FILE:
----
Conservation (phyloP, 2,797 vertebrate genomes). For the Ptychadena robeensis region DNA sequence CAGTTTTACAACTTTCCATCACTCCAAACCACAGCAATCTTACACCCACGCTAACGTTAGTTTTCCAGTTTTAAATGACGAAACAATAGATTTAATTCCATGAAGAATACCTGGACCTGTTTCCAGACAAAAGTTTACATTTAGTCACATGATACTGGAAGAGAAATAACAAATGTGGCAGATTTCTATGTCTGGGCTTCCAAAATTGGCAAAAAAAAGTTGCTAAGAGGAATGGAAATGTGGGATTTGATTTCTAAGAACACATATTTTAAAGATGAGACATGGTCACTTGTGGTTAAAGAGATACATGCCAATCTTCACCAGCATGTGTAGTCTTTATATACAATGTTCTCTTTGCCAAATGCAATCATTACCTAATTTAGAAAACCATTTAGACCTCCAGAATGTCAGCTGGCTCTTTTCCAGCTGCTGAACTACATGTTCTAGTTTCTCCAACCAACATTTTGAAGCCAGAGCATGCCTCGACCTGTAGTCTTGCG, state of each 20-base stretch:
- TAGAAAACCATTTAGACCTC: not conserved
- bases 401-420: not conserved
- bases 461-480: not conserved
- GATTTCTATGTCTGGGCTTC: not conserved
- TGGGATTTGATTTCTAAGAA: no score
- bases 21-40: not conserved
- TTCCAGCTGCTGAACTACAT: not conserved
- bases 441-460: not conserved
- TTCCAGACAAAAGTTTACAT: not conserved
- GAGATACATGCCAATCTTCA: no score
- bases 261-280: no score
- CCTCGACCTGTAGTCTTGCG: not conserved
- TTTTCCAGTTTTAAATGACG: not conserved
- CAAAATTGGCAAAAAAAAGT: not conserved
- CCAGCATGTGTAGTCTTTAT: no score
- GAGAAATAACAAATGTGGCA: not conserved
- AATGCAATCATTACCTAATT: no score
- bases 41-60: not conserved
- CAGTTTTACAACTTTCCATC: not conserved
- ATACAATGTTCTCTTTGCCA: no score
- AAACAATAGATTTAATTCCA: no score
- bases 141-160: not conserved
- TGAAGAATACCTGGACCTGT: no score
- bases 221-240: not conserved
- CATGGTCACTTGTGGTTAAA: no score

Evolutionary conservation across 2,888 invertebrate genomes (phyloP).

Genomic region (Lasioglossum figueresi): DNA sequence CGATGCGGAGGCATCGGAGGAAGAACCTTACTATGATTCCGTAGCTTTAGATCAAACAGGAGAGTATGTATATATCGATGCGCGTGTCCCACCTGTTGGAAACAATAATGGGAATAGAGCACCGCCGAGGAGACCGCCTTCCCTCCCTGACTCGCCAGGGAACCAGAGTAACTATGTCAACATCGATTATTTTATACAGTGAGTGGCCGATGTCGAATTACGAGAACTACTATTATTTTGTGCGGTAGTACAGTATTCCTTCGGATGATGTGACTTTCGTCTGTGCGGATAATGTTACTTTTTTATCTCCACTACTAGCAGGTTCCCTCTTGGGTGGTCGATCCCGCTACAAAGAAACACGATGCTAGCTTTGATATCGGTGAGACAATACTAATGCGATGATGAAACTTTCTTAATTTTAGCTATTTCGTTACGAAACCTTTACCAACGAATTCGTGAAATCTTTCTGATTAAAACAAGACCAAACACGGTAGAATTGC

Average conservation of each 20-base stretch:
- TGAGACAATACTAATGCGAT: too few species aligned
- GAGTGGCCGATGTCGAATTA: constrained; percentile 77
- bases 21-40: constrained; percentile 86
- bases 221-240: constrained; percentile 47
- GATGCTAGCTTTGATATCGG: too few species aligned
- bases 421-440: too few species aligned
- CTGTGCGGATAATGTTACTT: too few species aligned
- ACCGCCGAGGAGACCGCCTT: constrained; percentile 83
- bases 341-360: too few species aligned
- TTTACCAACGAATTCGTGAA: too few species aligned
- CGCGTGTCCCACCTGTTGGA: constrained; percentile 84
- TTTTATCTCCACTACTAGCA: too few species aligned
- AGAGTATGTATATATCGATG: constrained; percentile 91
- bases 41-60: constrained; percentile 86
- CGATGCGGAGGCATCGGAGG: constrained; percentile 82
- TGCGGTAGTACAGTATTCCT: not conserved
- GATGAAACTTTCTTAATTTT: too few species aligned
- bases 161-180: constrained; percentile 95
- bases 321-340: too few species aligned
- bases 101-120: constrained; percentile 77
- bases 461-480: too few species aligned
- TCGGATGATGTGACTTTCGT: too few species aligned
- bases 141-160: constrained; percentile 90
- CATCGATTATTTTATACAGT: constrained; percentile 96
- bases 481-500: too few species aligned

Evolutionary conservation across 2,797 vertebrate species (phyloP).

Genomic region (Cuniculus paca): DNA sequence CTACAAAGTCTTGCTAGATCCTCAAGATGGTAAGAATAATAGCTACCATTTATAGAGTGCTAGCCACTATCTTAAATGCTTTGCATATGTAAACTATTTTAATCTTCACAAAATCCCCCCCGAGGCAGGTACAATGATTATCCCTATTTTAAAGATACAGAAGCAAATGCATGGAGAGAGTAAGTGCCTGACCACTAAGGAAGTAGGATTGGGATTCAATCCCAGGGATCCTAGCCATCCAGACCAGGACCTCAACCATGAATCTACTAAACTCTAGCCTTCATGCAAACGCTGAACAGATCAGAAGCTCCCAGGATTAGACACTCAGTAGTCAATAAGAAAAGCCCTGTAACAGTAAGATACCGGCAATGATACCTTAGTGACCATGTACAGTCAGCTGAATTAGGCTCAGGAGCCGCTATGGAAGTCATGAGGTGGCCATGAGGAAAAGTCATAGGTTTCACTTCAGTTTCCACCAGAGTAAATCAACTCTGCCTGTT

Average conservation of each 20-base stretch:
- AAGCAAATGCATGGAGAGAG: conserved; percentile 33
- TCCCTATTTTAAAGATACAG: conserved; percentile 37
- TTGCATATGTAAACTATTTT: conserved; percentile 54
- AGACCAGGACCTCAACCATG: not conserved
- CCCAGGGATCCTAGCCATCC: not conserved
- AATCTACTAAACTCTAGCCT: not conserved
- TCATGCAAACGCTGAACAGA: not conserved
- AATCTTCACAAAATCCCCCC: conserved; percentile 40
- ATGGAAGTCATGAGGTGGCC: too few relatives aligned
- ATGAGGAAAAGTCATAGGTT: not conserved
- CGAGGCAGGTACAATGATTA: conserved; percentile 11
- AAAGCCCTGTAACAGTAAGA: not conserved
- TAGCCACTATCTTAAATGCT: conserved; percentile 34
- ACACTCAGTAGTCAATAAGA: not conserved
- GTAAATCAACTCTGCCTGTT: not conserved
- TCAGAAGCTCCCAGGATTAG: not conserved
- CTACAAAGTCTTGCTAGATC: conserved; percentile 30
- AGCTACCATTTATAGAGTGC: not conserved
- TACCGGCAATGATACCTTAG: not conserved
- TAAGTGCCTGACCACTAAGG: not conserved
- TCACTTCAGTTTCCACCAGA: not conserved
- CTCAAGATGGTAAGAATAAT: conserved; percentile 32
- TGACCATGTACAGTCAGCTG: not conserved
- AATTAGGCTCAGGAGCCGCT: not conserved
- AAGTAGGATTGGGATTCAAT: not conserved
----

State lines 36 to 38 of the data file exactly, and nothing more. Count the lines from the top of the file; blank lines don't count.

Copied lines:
- CTGTGCGGATAATGTTACTT: too few species aligned
- ACCGCCGAGGAGACCGCCTT: constrained; percentile 83
- bases 341-360: too few species aligned